For three years this big fat jerkface orange cat has hung around by my side. He's been between my feet when I'm walking or cooking or cleaning, he's been sitting next to me on the couch when I'm reading or writing or just watching television, he's been nosing into the bathroom while I did bathroom business. His purr has filled my ears, providing comfort when I'm sick, reminding me of his hungry belly when I'm not paying attention to him, warming me when I'm lounging. He filled the hole in my heart that opened when Pitino died (oh, sweet Pitino, my first true love, who walked and cuddled me through 18 years of my life), and Nacho swiftly created a new space for himself -- a giant 16-pound big-eared orange space -- in my heart and our family. We love him. I love him. And that's why I had to give him up yesterday. I couldn't provide the medical care he needs now nor throughout his life, and I couldn't bear to see him suffer. I thought I could cuddle him while he died, but it was too hard to bear his pain.

Always by my side, the purr-o-matic.
It happened quickly. He seemed lethargic, wasn't eating, hid under the bed, peed all over himself...these are all major bad signs. I took him to the emergency vet and soon had a diagnosis and a gut-wrenching decision to make. I brought him home. Over 24 hours, our family wrestled with so many feelings, worries, doubts. And we knew the window for decision was small, and closing quickly. I prayed for peace and clarity while I laid with Nacho on the bathroom floor, feeling his steady purr growing quieter, his eye wide and scared.

Yesterday morning, when I knew for sure he wouldn't get better on his own, I picked up the phone to call our vet. I would ask if they would euthanize Nacho for us, to stop his pain and ours. Before I got the words out, though, the woman on the phone said, "Is this about Nacho? We were just talking about him! I think we have an idea."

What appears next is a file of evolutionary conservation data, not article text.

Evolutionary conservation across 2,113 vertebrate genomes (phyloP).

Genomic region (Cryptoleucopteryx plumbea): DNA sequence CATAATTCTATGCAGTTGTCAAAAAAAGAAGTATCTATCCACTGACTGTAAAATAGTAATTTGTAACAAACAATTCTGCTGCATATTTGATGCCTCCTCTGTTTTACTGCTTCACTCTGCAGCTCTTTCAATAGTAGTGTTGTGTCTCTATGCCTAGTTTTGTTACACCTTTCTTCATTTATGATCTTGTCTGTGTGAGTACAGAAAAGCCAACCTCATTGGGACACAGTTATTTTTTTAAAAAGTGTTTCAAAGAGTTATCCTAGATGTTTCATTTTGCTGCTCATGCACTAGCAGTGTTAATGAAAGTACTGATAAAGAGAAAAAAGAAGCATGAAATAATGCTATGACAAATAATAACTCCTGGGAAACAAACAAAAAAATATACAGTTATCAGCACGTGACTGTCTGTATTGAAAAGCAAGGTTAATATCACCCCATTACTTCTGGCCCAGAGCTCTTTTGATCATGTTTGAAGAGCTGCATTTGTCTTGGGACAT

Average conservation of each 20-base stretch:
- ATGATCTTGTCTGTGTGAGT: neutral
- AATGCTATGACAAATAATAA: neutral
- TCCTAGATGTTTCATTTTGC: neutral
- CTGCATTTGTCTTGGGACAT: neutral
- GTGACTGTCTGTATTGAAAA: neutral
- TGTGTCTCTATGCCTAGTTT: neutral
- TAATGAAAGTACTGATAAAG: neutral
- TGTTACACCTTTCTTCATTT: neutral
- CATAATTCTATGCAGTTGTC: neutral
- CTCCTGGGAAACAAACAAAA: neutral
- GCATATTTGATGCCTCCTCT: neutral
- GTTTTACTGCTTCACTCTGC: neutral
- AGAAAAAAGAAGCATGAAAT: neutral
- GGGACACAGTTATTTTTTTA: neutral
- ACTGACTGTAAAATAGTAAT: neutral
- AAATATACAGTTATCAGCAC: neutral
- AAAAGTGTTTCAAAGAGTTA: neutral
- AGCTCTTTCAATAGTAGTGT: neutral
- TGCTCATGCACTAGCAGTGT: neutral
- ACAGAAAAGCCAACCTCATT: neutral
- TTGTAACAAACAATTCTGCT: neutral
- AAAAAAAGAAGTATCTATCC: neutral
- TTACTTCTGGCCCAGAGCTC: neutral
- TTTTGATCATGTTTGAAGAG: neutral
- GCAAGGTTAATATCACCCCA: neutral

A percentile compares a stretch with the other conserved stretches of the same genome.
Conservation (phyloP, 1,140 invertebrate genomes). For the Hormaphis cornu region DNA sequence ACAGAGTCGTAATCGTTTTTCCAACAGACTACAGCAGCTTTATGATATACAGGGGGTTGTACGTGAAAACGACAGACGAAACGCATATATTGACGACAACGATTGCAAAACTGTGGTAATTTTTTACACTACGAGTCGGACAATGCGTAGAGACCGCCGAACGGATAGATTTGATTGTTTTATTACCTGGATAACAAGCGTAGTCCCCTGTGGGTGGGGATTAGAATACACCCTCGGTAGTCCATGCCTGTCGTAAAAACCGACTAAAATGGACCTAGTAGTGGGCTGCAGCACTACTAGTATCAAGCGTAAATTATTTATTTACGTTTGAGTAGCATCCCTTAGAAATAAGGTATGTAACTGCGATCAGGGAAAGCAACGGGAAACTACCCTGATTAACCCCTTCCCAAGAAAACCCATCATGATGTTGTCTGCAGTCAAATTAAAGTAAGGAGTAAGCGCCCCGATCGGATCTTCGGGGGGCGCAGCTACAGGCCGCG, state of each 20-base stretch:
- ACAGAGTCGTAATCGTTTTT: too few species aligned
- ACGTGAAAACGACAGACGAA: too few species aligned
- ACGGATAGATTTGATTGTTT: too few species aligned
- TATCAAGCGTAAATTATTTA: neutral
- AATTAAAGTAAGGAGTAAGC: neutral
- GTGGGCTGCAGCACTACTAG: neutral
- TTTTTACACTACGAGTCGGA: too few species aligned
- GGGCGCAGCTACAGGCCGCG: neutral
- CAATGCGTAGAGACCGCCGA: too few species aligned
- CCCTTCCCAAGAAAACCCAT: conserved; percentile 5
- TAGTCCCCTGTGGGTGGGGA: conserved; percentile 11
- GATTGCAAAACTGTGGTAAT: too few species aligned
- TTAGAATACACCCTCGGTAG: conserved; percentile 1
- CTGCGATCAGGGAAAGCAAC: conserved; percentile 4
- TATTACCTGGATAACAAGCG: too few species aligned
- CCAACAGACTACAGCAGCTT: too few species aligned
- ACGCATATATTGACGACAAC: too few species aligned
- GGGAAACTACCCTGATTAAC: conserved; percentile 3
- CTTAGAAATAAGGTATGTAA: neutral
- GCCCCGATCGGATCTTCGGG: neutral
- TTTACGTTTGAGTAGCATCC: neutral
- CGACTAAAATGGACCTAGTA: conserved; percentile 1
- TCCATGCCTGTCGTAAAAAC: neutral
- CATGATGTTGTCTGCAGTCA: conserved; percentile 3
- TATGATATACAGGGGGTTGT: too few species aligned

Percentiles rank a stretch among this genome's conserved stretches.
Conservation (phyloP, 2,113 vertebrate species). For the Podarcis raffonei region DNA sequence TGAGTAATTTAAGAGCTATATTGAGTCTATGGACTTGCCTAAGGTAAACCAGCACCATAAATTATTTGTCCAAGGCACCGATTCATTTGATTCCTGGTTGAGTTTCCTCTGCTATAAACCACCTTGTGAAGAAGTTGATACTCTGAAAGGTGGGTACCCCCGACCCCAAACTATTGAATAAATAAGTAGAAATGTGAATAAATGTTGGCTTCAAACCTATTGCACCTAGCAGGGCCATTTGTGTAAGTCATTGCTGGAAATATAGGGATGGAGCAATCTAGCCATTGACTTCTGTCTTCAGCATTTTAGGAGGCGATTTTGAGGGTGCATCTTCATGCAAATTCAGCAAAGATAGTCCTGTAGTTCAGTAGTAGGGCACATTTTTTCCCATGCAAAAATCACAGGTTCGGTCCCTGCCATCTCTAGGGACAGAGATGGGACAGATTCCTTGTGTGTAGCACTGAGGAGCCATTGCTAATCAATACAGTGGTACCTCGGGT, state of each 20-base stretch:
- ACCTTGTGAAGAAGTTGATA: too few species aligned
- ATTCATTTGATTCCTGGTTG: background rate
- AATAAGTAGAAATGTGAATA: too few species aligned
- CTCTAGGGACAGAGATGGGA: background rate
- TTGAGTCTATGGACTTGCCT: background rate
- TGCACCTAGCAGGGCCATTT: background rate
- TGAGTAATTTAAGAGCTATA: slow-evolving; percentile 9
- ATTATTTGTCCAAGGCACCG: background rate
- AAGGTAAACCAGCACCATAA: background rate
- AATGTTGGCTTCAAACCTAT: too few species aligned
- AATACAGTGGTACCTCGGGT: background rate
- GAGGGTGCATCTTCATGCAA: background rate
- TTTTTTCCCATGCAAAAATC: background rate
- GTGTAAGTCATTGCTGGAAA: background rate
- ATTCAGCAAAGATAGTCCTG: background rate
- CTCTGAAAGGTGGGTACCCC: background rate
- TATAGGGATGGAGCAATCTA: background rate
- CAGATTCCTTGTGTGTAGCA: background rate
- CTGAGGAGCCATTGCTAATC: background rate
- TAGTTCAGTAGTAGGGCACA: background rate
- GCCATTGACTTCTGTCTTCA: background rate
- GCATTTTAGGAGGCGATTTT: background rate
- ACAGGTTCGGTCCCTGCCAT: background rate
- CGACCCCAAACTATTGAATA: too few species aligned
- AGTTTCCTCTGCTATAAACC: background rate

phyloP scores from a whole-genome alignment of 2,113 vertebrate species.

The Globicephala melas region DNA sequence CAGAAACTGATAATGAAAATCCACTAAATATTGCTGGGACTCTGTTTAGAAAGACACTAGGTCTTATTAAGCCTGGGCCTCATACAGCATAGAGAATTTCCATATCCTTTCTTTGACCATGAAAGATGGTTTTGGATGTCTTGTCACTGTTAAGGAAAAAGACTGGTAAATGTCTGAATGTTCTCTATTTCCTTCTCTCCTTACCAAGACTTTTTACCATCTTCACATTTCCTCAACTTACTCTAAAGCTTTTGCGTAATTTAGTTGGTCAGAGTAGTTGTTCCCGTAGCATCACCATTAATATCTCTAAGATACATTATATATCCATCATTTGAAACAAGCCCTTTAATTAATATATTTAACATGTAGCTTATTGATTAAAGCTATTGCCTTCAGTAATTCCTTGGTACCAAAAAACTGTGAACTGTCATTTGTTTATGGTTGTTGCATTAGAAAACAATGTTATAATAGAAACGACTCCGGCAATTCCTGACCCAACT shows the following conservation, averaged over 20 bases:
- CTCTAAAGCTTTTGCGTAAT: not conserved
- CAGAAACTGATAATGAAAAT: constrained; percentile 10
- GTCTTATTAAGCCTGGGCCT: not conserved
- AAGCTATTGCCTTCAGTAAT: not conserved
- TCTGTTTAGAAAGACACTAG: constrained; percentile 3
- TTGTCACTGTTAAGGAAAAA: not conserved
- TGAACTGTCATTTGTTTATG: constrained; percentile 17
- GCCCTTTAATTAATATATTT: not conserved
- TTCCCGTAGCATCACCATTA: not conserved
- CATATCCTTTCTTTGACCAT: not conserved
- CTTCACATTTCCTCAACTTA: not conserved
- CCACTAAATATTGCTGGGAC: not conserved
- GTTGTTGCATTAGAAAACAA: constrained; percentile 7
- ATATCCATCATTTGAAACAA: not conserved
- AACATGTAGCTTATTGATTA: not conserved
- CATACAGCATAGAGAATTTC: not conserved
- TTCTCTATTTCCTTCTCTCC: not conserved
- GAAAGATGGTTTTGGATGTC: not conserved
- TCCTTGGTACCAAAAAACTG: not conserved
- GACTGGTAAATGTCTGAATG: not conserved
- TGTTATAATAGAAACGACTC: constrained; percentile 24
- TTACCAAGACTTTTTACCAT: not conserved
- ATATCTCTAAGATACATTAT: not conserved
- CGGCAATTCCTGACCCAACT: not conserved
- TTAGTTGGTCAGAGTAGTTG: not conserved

She offered a solution: They would perform the surgery he needed, at no charge, but I would have to surrender Nacho to their permanent care. In other words, they'd save his life, but Nacho would not live with us anymore. He'd be their office cat, or one of their staff would eventually take him home. Either way, she promised, he'd be doted on and loved and cared for for the remainder of his life. His medical care would be provided, pro bono. He would live.

So we said goodbye to Nacho yesterday, quickly before we could rethink or he could get sicker, and this morning his purr rattles on for someone else. Our hearts are broken, but we'll heal, and the best news is so will he. Through all of this, I'm most struck by the incredible grace and love shown by people who hardly know us. I mean, sure, they care for cats and likely did this for Nacho more than for his humans (and they, like you, may be secretly judging us for our decision). But I'll continue to view this as grace, as an unexpected, undeserved kindness.

We will mourn our family's loss of our favorite big fat jerkface cat -- we will miss his purr and his pink nose and his fluffy belly -- but we will smile to know that he lives with caring, big-hearted people. Happy asked last night if Nacho will remember us. I don't know the answer. I don't know much about cat consciousness or memory, but I hope Nacho will know that we love him, the way I know he has loved us.